Updated tooth parameters allow smooth meshing
But still there was room to improve:
- Holes right in the teeth don’t make sense because the inner wheel would not want to turn when engaged
5mmholes are a bit too small to home all sorts of crayons
- 16 teeth modul10 are not enough to fill a DIN A4 sheet of paper
- The elliptic shape looks nice but is a bit hard to keep in place
That’s why I made one more step in the evolution:
I made another slight update over Version_2, this time with an 18/10 pairing (LCM of 90, so 9 corners). I reworked the hole distances in form of a fibonacci spiral to yield more expressive designs. Finally, I updated the outline to match DIN A4 paper size so that the designs now would be centered.
I used the same parameters as in the previous version for manufacturing. See for yourself how good it came out. I wonder if I can get the last 5% out of quality by avoiding burrs altogether. Alone, I wouldn’t knnow how. Looks like the burr is created when the tapered cutter pierces the underside of the material to make the final cutout on my vacuum table.
Another thing I noticed is that the machine creates chatter marks when accelerating to target speed in
G01 operations. I guess this is due to the limited frame stiffness. It is noticeable only under a few angles but not palpable.
The finished product then looks like this. Due to the chamfers and rounded edges, it feels really smooth. The gears run effortlessly the 18/10 cog combination has so many teeth meshed at all times that even kids aged 5 have no issue to produce perfect shapes (tested it).
And finally, I’m also happy with how the drawings look. Bold, big enough (
6" by 6"). Lines stand together not too tight. The higher number of holes that the larger inner wheel allows help generating higher diversity figures as well.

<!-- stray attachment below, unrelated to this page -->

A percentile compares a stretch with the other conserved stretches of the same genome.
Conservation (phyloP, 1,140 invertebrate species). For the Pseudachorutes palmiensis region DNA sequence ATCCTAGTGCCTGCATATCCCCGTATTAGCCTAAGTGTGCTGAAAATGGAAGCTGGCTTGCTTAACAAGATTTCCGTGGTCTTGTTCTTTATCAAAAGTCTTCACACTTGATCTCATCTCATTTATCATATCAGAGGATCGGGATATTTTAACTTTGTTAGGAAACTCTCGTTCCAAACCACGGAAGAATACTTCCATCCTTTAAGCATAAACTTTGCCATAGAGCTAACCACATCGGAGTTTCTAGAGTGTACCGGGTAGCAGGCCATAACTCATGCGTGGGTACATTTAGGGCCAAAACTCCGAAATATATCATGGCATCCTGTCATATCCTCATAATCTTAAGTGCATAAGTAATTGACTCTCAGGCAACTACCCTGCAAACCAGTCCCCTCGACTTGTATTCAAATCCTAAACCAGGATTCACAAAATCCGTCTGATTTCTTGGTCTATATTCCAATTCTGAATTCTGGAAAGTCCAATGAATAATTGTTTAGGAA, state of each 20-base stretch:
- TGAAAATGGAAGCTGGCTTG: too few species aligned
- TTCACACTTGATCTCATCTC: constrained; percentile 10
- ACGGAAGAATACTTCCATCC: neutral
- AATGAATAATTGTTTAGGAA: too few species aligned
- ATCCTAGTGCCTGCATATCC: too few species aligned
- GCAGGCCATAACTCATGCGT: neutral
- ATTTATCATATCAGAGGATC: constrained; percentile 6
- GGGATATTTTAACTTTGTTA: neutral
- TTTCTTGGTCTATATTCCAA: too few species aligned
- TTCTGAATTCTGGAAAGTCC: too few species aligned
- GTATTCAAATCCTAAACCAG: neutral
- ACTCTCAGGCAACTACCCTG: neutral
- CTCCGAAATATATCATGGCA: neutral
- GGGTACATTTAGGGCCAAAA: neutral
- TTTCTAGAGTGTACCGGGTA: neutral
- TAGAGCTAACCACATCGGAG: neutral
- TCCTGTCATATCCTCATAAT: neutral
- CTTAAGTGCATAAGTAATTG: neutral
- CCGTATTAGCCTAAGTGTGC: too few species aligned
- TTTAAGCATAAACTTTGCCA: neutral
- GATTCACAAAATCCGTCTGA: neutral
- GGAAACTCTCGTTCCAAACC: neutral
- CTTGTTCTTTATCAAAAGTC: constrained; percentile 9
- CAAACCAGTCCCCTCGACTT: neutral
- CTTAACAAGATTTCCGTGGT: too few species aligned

I will donate the specimen to a nearby school. Let’s see how they use them.
You want to DIY?
No problem. Download a
ZIP package here.
What’s in the package?
- CADasCAM project that allows all sorts of wheel pairing configurations
- Drawing files (
DXF) both for front and rear milling
- EstlCAM project files along with my tool database
- CNC operations files (
tap) that fit my machine
- A readme (
txt) that defines XY zero and required offsets
Does it cost anything?
No, it’s for free. Note that the License I use makes the package “free software”. Please contact me if you want to utilize anything of the designs in other contexts than home and private usage.
As usual, the files are available for download free of charge. In turn, I do not take any responsibility or liability for their contents.
These files provide or allow output of G-code instructions for real machinery that does actually do things in the physical world. There might be code errors or bugs that could potentially lead to machine crashes or even worse. I do not take liability for work accidents, system failures, equipment breakdown, loss of production, flow disturbances, or other negative effects that may be caused through the files I provided.
It is the machine operator’s responsibility to carefully review G-code and to make sure that it works as intended on the specific machine without causing any harm.